by Joseph DeSisto
This post started out titled “My Favorite Centipede Genus,” but that could never last. I have too many favorites. Right now, Theatops is my 6th, but things can always shift around. Theatops has no official common name, but in the spirit of this blog, I’m going to make one up right now: the forcep centipedes. I’ll explain why.
Forcep centipedes are not especially diverse, with only six species known worldwide, four of which are strictly North American. They are, however, large and impressive, and reasonably common through much of their range. A week or so ago Derek Hennen sent me a speciment of Theatops posticus, one of two species found in the eastern U.S.:
A Theatops posticus from Ohio, sent to me by Derek Hennen. Photo by Joseph DeSisto.
Modified hind legs are common in centipedes, especially in the scolopendromorphs (centipedes with 21 or 23 pairs of legs). A paper published today in ZooKeys reviewed the uses for hind legs in the family Scolopendridae (Kronmüller and Lewis 2015), which includes some of the most impressive centipedes, i.e., the foot-long giants in the genus Scolopendra.
Their conclusions were that the hind legs of scolopendrids have a wide variety of uses, the least of which is walking. In Scolopendra, the legs are covered in short spines and are used to capture prey, guide courtship, and grapple with predators. After an intimidating display, a Scolopendra can grab onto you with its hind legs, then rear its whole body around to inject venom with its fangs — which are themselves modified legs.
Figure 2 from the Kronmüller and Lewis paper, showing uses for the spiny modified legs of Scolopendra. The threat display (A and B) would be quite intimidating coming from a centipede that can reach 12 inches or more in length. From Kronmüller and Lewis (2015), licensed under CC BY 4.0.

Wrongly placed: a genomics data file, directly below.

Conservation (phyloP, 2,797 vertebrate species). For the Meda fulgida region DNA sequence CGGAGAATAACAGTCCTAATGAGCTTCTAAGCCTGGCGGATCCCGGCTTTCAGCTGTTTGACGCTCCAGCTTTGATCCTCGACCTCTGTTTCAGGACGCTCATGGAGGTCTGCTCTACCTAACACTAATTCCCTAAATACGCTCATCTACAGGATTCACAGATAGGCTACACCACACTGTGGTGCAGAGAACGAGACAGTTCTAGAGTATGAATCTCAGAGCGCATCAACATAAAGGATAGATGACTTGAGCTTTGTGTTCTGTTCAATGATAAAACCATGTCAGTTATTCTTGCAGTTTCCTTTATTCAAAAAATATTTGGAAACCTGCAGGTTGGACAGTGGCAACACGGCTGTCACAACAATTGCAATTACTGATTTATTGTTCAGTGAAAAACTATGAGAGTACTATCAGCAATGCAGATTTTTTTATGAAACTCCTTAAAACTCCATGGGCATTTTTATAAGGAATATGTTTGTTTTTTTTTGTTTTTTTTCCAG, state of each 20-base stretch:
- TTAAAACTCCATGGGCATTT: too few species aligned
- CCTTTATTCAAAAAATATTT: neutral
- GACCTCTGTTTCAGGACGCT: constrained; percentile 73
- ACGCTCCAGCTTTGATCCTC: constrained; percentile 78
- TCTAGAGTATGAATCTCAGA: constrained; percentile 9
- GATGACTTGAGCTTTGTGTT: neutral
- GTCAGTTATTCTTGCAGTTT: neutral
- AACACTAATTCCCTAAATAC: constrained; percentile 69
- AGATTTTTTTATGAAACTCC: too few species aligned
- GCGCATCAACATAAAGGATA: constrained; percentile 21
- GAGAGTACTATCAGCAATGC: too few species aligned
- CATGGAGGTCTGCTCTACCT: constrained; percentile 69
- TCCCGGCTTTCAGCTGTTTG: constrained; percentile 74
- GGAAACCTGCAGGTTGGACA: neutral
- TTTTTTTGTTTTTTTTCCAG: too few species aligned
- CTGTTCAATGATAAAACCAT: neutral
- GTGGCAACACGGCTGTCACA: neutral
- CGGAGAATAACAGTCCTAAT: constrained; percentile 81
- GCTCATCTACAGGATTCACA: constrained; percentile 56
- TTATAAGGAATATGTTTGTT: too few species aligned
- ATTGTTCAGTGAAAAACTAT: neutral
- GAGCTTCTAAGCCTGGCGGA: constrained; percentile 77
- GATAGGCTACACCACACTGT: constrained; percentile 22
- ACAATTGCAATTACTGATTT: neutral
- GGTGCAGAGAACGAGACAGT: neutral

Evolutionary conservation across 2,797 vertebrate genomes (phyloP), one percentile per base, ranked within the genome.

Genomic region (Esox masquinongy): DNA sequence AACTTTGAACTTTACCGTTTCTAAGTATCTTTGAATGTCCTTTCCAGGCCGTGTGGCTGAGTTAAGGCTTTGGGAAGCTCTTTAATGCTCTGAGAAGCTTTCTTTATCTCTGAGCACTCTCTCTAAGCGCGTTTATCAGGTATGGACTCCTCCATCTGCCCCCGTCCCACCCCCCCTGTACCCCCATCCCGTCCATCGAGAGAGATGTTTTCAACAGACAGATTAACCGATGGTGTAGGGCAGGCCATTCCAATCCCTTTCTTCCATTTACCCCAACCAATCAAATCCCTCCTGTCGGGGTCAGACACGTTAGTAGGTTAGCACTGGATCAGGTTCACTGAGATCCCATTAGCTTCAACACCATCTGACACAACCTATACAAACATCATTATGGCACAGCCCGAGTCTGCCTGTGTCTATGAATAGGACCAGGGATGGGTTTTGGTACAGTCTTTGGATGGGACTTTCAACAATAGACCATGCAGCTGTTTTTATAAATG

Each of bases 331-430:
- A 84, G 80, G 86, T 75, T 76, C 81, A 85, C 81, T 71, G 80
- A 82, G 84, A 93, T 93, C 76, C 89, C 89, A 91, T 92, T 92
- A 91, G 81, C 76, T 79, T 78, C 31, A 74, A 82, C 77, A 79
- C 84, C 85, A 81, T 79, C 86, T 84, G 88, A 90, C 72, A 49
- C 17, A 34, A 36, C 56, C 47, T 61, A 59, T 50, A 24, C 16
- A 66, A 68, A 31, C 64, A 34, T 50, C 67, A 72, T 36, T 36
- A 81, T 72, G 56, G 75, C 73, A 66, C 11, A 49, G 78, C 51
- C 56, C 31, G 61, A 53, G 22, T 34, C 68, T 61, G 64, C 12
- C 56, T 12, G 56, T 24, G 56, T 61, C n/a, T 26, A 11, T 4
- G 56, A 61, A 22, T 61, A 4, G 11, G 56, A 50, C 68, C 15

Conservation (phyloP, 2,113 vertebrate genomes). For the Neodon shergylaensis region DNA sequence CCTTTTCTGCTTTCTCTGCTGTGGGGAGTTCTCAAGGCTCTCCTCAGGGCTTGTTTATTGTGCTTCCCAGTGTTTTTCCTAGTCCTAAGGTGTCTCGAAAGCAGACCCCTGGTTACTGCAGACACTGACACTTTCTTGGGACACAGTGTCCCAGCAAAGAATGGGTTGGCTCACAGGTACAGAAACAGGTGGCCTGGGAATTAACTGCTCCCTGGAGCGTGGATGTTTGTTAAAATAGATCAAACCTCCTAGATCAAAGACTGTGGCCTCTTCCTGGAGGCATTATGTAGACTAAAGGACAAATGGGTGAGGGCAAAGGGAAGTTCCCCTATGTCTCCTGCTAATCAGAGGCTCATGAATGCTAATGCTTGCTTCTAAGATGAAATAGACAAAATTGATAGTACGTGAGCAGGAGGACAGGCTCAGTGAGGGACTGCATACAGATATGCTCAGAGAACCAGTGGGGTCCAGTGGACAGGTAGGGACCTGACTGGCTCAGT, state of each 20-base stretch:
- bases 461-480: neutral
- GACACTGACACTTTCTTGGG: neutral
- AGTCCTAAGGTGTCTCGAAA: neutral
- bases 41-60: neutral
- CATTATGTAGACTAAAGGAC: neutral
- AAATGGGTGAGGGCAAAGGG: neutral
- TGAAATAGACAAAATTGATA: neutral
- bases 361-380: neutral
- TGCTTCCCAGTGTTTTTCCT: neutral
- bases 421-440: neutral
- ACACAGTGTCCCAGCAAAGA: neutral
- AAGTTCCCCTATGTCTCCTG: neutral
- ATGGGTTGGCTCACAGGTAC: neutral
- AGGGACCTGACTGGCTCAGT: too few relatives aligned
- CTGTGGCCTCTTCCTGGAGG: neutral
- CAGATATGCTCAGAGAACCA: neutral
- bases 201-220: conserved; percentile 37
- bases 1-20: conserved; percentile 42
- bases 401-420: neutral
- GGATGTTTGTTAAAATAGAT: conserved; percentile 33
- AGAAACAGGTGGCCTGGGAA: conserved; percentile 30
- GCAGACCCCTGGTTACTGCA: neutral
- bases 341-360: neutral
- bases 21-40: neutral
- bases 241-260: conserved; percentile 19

Hind legs can also mimic antennae, so that predators like birds are tricked into attacking the less vulnerable rear end of the centipede. Attackers are then met with an unpleasant surprise when the real head makes its move! This strategy is most obvious in Scolopendra heros arizonensis, where the trunk is orange but the first and last few segments are jet black. But many non-scolopendrids also have rear legs that resemble antennae, especially the scutigeromorphs or “house centipedes,” whose legs readily detach if they are caught.
Scolopendra heros arizonensis, from the deserts of the southwestern U.S. and Mexico. The “mimicry” between the front and rear segments might confuse predators into attacking the wrong end. Photo by Aaron Goodwin, licensed under CC BY-ND-NC 1.0.
Scolopendrids can also use their legs to climb, even on the ceilings of caves. Scolopendra gigantea, a South American giant that can reach 12 or more inches in length, has been observed hanging from its rear legs in Venezuelan caves and snatching bats out of the air (Molinari et al. 2005). This phenomenon was even featured in the first episode of David Attenborough’s Life in the Undergrowth television series.
Then there’s the flag-tailed Alipes, which uses its hind legs to make a hissing noise … really you should just read the paper. It’s a peer-reviewed journal article, but it is publicly accessible here and, for the most part, readable by a non-expert.
Miscellaneous scolopendrid rear legs, modified in different ways. The flag-tailed centipede Alipes (C) is probably the strangest, and its legs can be rubbed together to make a loud hissing noise. Photo from Kronmüller and Lewis (2015), licensed under CC BY 4.0.
All of this was a very long way of saying that Theatops isn’t really that special … probably. Actually, Theatops was not covered in this paper, since it belongs not to Scolopendridae but to the less-known family Plutoniumidae. And yes, that’s the real name.
In the East we have two species: T. posticus and T. spinicaudus. The main difference between the two is that spinicaudus has a pretty large spine on the last pair of legs, while posticus does not. So, I here propose we call posticus the smooth-tailed forcep centipede and spinicaudus the spiny-tailed forcep centipede.